Antonio Machado is known for having been part of what is called the “Generation of ’98”, a group of Spanish intellectuals determined to rebuild a new popular consciousness after the Spanish-American war. Let’s discover its history and its poetic path.
Who was Antonio Machado
Antonio Machado (Seville, July 26, 1875 – Collioure, February 22, 1939) was a Spanish poet. It is born in the note Andalusian city forced to abandon her at the age of eight when he moved to Madrid with his family.
Here he attended the Institución Libre de Enseñanza and, once he grew up, he approached the theatrical and literary environments of the city. In the cafes he approaches figures such as Miguel de Unamuno or Juan Ramon Jimenez, receiving constant stimuli.
Antonio Machado and the beginning of his career
During his youth he also left for Paris where he met the likes of Oscar Wilde and Rubén Darío. In these years he made his debut with his first collection of poems entitled “Soledades”, while continuing to work as a professor. Several years pass before his most famous collection comes out, “Campos de Castilla”, published in the same period in which he loses his wife Leonor.
Upon his death he decides to return to Andalusia where a peaceful existence passes dedicating himself to his work and his passion for reading which he alternates with long walks.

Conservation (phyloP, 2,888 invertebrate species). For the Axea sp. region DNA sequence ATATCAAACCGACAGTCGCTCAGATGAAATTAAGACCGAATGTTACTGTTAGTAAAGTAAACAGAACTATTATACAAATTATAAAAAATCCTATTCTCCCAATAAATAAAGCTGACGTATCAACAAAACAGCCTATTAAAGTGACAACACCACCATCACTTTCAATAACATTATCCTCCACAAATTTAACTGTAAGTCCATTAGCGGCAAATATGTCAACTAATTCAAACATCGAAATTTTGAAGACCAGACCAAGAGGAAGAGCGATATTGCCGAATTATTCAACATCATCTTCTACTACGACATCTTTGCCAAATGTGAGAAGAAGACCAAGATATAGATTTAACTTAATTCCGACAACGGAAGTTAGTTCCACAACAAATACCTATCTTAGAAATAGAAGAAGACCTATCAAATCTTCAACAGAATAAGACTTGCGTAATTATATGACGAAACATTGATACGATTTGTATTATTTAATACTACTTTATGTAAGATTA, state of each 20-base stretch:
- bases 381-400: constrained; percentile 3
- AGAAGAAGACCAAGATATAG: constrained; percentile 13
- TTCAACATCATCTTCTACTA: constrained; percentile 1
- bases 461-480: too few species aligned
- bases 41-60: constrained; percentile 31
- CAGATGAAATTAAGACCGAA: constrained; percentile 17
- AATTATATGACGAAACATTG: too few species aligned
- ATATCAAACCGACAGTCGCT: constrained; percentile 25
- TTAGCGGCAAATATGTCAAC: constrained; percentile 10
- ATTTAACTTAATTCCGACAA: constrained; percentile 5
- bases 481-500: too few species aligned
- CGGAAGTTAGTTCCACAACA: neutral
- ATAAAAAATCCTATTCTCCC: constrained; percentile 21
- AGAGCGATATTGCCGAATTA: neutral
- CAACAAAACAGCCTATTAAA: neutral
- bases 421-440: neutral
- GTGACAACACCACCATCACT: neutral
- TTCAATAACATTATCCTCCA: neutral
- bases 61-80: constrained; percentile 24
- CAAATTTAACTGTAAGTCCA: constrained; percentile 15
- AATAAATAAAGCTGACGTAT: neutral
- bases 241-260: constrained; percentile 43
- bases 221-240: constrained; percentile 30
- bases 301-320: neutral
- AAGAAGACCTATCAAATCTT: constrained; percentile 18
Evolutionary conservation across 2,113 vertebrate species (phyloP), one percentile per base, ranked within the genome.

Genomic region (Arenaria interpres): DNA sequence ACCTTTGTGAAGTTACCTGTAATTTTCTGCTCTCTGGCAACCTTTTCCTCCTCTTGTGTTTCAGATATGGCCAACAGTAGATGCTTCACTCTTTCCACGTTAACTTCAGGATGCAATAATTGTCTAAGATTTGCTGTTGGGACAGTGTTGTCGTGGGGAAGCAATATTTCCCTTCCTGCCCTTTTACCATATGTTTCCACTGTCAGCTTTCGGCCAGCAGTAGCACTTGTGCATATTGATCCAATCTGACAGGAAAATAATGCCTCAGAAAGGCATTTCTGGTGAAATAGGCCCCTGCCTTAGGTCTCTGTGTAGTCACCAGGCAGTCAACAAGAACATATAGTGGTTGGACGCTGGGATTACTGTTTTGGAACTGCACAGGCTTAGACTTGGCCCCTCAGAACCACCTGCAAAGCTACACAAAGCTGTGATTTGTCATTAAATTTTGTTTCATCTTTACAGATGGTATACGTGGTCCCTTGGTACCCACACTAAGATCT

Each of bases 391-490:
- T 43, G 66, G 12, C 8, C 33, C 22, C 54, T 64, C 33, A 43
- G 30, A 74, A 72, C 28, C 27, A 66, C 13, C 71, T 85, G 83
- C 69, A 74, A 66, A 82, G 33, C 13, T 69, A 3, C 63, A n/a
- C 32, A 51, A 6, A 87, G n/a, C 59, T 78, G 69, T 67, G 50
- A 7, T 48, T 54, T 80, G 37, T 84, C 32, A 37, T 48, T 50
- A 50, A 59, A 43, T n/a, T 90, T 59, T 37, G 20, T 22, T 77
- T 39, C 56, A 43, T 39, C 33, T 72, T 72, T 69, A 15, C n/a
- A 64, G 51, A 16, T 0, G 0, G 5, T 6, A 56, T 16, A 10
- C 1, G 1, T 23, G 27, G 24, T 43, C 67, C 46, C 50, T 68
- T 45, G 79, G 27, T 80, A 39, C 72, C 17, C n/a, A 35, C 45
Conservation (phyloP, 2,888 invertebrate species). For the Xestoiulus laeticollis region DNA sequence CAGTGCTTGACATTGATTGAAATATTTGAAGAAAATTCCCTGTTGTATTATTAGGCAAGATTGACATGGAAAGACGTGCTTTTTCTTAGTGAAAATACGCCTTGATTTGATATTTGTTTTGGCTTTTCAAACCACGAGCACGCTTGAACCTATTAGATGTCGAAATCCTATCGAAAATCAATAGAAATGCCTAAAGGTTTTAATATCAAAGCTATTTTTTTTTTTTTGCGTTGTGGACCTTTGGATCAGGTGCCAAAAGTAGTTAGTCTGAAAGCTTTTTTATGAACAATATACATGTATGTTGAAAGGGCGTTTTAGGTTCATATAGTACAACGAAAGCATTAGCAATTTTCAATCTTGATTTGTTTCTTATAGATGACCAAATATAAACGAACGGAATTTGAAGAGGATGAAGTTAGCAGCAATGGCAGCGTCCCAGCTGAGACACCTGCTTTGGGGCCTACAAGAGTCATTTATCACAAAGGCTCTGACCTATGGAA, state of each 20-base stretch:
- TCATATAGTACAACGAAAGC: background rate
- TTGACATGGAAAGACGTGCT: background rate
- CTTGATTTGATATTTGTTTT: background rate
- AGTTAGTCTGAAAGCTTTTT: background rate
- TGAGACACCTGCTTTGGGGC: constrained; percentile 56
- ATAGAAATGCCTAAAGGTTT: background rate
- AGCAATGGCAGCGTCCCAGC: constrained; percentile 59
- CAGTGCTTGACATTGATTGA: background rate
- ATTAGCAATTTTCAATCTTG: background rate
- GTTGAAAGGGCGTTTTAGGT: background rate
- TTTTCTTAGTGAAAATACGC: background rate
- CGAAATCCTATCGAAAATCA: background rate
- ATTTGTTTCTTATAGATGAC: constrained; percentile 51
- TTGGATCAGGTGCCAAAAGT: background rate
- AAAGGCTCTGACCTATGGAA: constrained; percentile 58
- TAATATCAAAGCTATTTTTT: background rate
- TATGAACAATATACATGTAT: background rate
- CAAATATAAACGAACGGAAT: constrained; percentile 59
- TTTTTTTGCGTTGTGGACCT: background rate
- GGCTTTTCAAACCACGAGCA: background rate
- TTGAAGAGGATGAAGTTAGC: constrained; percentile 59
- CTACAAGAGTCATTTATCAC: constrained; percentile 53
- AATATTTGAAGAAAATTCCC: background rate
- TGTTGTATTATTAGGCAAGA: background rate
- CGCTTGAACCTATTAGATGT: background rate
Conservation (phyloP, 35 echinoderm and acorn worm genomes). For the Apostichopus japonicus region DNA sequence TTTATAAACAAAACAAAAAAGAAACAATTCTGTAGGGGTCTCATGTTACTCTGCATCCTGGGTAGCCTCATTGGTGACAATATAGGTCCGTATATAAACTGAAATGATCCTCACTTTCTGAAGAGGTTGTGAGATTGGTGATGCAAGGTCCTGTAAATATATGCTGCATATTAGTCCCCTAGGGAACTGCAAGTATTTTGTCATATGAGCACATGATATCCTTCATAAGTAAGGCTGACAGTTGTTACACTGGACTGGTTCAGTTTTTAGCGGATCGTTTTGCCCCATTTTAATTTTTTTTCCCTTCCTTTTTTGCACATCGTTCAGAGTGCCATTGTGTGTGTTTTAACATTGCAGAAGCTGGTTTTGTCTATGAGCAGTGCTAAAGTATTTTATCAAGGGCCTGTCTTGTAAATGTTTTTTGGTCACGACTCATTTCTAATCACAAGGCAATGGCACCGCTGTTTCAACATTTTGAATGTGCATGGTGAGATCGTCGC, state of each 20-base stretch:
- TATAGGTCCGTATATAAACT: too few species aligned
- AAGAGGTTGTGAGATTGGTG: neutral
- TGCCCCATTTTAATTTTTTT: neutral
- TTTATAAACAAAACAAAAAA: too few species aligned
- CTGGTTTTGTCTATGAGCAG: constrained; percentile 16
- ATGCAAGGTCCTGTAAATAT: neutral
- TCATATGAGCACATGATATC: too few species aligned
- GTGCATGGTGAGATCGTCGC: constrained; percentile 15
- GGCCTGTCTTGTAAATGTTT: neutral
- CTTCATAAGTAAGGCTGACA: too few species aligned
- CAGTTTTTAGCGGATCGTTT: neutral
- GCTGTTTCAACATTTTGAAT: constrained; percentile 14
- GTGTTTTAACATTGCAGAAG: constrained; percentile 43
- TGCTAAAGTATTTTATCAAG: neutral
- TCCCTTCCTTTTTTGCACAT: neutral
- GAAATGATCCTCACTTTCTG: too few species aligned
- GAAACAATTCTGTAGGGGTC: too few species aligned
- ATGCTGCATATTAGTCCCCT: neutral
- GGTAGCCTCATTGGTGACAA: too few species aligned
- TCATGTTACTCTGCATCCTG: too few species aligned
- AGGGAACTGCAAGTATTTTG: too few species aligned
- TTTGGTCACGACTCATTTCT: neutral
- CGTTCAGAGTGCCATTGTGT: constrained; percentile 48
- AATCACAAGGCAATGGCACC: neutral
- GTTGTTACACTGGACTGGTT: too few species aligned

In 1919 he moved near Madrid and returned to being active by strongly opposing Primo De Rivera during his dictatorship.
In addition to poems he also makes some theatrical texts together with his brother Manuel, including “Juan de Mañara” and “La Lola se va a los puertos” which achieved great success. In this period he also joined the Real Academia Española de la Lengua and meets Pilar, his second great love of life. Everything becomes complicated, however, with the arrival of the thirties and therefore the civil war which he witnesses entirely before dying in February 1939.
The style and poetics of Antonio Machado
In Machado’s poetics, various characteristic features such as the obvious can be observed influence of modernism that coexists with a simple factual language. It often turns out to be very intimate, as in the case of “Solitudes” which tells not only about this condition from a human point of view, but also about the spaces in which one lives.
The landscape then becomes central in “Campos de Castilla” with which it moves away from subjectivity to make room for a sort of historical dimension which retraces events of the past. His style then changes numerous times in subsequent collections, often touching on various themes.
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